When I looked at Mothercare (LSE: MTC) in May, the share price was on a surge after encouraging full-year results. But I still saw a need for caution. That caution appears justified, as Mothercare shares are down 11% so far Friday on the back of a disappointing first-quarter update.
The shares had already been giving up some of their recent gains, having fallen back from a 24.6p peak in June. The latest drop puts them down at 17.5p.
Mothercare has downgraded its medium-term outlook for the UK, suggesting the market “will continue to be uncertain and volatile, accompanied by fragile consumer confidence.” As a result, “gross margin improvements in the UK are expected to take longer to materialise than previously anticipated.“
Underlying pre-tax profitability for the current year looks set to come in at similar levels to last year — when the firm recorded a statutory pre-tax loss of £66.6m, and an adjusted loss of £20.4m. To help with the longer time now expected for the company’s recovery, lenders have agreed to a temporary deferral of planned loan reductions.
I’m convinced we’ll still need to be cautious for some time to come. I think it could easily take another couple of years to see the shape of a hopefully-recovered Mothercare and to have enough information to work out some sort of rational valuation for the shares. Right now I can’t do that, and I’m sticking to my rule to never buy a recovery stock until after it’s recovered.
Growth plus income
By contrast, Speedy Hire (LSE: SDY) looks like a recovery that’s actually happened. Last November, Kevin Godbold re-examined the firm and saw both dividend and growth prospects. Since then, the share price has been erratic and has dipped a little overall, so did he get it wrong?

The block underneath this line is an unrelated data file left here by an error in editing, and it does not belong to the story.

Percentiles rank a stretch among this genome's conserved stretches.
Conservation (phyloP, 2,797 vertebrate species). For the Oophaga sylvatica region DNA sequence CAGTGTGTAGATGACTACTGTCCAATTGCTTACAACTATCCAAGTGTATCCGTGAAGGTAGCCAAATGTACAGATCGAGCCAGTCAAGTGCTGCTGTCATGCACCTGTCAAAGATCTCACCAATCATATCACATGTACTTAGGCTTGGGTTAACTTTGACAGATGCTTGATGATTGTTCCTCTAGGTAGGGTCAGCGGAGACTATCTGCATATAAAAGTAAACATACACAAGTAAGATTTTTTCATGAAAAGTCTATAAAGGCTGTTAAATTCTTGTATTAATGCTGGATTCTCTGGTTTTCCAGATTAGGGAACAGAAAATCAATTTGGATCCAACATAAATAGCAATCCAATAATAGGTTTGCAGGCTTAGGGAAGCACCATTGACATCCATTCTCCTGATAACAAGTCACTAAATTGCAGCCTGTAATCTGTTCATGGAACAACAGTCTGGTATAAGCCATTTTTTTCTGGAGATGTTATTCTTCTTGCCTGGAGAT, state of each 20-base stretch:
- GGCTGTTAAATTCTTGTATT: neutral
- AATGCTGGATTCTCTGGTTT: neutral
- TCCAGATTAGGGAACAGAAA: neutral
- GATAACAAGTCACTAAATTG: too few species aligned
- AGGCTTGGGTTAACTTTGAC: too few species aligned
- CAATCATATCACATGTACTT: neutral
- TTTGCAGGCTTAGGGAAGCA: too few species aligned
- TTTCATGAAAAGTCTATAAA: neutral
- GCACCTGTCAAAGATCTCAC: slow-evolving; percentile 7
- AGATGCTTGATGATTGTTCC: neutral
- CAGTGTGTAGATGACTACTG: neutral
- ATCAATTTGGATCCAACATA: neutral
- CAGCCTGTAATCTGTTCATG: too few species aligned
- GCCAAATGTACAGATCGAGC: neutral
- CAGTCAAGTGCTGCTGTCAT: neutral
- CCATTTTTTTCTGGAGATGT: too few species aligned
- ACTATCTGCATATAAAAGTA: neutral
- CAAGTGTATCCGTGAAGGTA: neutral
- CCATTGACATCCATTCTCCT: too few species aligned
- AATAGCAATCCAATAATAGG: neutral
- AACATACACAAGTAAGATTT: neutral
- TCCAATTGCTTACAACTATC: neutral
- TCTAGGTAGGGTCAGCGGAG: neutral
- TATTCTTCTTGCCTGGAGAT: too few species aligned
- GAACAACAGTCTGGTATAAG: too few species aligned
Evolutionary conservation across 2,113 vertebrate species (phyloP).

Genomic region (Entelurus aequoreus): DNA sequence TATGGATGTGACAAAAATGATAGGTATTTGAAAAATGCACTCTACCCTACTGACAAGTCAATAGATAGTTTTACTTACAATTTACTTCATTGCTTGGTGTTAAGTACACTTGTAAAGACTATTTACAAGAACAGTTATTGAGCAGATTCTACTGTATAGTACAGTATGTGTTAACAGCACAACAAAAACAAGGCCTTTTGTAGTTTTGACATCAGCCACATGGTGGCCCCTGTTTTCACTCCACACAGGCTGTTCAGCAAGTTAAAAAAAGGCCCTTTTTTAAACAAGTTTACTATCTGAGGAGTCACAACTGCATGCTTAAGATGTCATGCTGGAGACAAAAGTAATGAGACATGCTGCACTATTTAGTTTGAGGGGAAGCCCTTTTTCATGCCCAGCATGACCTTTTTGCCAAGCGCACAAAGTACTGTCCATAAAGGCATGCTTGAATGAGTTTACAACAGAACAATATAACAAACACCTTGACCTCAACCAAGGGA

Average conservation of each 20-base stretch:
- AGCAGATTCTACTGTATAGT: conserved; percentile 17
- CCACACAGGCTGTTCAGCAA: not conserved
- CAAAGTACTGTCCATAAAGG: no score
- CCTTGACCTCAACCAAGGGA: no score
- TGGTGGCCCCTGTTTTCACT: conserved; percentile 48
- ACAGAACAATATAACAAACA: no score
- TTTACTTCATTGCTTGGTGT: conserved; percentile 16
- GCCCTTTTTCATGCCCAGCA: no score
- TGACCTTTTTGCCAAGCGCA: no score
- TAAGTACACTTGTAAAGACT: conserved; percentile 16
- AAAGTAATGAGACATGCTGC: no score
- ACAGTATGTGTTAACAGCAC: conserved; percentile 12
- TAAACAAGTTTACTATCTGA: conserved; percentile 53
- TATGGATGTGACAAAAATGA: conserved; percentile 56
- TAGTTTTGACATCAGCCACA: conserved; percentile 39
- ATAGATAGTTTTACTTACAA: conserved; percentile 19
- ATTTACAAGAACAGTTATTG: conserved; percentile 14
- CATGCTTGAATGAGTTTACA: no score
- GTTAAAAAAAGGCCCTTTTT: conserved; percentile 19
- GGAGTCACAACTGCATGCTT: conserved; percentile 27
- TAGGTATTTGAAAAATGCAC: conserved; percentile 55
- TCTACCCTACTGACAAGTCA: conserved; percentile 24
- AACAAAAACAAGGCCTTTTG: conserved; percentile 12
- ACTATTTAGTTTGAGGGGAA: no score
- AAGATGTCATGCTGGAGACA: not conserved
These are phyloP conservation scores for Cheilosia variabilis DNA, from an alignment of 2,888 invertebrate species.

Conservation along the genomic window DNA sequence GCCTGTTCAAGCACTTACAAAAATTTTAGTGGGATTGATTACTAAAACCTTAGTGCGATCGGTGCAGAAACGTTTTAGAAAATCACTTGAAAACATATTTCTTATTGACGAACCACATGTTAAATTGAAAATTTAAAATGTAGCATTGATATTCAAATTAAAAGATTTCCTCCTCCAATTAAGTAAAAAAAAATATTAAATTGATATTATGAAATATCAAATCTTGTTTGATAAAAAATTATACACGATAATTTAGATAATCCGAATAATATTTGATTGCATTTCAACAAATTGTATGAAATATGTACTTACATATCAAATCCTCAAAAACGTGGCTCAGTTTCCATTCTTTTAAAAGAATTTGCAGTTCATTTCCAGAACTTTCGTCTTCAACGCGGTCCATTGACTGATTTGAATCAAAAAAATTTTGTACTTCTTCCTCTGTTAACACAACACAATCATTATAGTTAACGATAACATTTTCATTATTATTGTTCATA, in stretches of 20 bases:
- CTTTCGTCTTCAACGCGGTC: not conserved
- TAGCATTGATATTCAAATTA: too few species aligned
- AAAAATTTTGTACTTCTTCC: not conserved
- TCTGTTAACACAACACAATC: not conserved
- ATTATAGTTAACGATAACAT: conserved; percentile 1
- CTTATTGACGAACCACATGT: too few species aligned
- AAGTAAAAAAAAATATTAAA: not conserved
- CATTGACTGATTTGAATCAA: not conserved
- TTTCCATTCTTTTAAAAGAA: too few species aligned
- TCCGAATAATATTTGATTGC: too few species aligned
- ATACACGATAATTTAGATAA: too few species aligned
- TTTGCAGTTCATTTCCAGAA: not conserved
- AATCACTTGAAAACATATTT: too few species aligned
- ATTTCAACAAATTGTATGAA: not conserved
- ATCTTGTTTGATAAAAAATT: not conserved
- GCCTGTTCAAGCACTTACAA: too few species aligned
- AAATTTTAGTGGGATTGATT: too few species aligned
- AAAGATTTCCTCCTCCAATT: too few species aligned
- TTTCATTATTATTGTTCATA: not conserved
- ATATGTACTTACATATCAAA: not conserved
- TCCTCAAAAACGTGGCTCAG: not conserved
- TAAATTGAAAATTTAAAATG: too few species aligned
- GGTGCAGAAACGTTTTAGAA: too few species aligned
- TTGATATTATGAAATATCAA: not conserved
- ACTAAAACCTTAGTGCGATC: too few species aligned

No, I think it’s the market that’s missing a trick here, possibly because our Brexit-led uncertainty is driving investors to seek mega-cap safety. And that can leave bargains for those of us willing to take a little risk. The industrial equipment hire firm’s last set of results in May showed strong figures across the board, with adjusted EPS up 21% and the dividend lifted by the same proportion to provide a 3.7% yield.
With double-digit EPS growth on the cards, forecasts suggest a dividend yield of 3.9% for the current year and 4.4% next. And with P/E multiples dropping to under 10 and the company showing attractive PEG growth characteristics, what’s there to fear? I’ll sound two notes of caution.
One is that net debt has built up a bit, reaching £89.4m (from £69.4m a year previously). That’s still less than 1.2 times EBITDA, and I don’t see any major concern on that measure alone. But my second concern is that the business is typically cyclical. So a lower-than-average P/E is probably appropriate, and I wonder if debt might become an issue in any future down cycle.
All in all, though, I’m seeing Speedy Hire as an overlooked buy right now, and it’s on my shortlist.